Opened in 1801 Finsley Gate quickly became the home of the main maintenance yard along the canal and a vital hub of industry and employment.
The wharf was a hive of activity with lots of small stone-built houses nearby and cotton and corn mills, foundries and forges, a timber yard, warehouses, inns, stables, and workshops.
This busy part of Burnley was once called ‘Turn Bridge’. Can you think why? The bridge you can see today connecting Finsley wharf to the other side of the towpath replaced a swing bridge in 1885, one of only two in Burnley. The swing bridge had a wooden deck and hand-rails and it pivoted on a turn-table set on one bank of the canal. Hence the name ‘Turn Bridge’. The bridge allowed easy access from Finsley Gate to Parliament Street and easier transportation of goods too big for the canal barges to handle.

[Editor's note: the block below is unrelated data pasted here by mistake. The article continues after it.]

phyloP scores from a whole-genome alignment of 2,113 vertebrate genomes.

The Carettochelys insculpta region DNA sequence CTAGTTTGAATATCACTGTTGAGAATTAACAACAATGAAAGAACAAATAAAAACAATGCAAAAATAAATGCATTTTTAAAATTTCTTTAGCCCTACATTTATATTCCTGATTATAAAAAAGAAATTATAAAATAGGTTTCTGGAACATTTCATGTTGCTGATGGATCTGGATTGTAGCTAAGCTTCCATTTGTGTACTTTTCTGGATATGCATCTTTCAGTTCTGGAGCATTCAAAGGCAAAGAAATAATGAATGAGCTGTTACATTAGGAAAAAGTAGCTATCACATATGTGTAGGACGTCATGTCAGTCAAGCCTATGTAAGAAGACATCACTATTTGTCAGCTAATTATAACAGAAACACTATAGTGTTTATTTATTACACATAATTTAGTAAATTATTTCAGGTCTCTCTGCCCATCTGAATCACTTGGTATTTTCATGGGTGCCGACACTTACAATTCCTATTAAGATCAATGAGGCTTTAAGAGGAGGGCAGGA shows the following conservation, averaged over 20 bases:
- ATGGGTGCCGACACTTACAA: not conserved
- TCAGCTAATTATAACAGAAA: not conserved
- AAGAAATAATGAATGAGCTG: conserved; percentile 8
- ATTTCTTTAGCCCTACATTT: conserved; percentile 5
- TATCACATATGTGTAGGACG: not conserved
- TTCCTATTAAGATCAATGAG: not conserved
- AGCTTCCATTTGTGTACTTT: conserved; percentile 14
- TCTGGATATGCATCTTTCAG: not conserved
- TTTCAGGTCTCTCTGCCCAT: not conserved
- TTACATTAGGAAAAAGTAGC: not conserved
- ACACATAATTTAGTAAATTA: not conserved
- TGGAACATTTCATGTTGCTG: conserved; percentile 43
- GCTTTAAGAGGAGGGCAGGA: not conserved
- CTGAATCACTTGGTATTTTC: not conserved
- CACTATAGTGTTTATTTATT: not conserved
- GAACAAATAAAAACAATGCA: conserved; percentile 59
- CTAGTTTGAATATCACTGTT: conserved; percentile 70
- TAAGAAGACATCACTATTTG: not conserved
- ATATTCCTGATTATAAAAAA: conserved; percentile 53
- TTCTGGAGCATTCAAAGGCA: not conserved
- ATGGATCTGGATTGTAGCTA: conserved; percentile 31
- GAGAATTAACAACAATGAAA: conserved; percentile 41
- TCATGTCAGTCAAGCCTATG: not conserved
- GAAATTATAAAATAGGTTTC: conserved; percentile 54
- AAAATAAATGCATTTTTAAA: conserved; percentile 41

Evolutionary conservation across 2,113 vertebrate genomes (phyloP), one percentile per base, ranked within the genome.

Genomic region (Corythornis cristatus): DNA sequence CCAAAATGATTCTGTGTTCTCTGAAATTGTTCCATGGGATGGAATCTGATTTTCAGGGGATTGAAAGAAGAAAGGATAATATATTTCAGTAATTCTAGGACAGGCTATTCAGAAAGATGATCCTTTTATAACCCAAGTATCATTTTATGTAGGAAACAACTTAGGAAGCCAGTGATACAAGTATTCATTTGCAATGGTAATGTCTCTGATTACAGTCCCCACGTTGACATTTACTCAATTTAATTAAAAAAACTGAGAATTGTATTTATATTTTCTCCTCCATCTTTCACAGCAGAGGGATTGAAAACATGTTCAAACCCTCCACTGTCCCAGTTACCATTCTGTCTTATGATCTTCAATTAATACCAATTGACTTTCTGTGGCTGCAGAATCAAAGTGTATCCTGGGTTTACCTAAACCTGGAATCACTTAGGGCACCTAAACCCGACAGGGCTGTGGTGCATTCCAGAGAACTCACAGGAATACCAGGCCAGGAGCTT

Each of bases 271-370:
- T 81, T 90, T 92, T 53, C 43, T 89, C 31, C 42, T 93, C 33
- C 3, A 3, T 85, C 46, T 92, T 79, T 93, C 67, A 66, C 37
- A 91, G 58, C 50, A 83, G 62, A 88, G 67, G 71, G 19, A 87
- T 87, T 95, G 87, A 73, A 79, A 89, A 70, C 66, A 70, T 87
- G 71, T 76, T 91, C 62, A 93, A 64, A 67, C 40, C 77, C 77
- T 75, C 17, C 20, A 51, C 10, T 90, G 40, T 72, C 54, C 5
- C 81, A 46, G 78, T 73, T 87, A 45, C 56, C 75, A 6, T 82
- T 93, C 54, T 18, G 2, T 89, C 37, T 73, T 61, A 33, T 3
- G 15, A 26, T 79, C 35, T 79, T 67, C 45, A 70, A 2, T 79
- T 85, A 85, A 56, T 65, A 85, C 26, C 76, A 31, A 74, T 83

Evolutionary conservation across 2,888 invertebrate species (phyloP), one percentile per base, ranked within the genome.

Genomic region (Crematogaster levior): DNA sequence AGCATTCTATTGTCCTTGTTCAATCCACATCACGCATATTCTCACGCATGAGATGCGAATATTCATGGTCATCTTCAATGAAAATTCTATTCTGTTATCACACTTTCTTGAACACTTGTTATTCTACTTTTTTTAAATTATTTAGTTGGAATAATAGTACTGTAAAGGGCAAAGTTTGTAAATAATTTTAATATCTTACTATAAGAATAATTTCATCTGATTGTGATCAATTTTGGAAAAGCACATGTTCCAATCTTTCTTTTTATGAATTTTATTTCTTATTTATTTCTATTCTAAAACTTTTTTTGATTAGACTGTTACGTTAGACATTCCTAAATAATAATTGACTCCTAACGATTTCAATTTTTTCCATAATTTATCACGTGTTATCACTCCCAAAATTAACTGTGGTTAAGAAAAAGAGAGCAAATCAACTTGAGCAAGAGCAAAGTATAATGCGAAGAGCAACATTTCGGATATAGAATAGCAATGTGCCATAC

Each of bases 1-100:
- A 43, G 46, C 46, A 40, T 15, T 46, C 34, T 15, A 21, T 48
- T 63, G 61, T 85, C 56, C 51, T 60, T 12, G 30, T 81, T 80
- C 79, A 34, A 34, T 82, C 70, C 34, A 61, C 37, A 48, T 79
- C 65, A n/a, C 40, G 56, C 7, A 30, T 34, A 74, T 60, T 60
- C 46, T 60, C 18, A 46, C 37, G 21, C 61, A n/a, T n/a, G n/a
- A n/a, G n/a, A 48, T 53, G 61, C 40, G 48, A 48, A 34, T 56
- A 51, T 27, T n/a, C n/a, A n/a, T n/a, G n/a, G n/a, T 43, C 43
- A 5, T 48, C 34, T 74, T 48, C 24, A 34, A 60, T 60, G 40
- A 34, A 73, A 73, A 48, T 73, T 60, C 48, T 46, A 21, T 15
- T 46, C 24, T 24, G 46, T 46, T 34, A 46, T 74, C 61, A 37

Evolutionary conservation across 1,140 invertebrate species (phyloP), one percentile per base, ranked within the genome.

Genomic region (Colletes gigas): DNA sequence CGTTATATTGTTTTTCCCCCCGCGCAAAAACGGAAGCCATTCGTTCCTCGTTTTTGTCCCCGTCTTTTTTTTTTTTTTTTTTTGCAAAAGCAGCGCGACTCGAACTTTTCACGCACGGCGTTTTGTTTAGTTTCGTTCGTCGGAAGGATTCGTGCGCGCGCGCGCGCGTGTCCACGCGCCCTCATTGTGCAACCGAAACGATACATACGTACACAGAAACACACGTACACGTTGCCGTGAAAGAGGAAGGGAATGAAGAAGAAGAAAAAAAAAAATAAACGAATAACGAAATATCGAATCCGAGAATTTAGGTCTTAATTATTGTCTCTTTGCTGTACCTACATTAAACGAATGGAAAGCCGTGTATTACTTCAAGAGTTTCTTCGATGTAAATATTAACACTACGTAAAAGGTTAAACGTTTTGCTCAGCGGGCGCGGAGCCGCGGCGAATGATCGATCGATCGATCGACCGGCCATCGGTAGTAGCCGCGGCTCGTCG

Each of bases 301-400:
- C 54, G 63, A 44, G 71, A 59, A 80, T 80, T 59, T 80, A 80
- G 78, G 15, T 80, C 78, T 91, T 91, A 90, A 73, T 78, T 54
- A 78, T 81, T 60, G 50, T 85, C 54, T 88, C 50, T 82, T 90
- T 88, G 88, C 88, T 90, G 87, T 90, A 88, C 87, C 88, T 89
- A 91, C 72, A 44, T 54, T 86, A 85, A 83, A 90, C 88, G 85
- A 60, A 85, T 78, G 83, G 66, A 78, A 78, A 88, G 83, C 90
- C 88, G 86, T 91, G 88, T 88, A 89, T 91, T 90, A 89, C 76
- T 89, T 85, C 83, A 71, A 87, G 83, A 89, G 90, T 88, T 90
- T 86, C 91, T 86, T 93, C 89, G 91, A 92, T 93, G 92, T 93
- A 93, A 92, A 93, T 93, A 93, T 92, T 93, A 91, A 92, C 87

An array of wildflowers grows along the towpath and encourages birds and insects to the area. You may smell meadowsweet on your travels, which smells like antiseptic when rubbed between fingers or self heal, a medicinal wildflower with stunning purple blossom.
Last date edited: 21 July 2015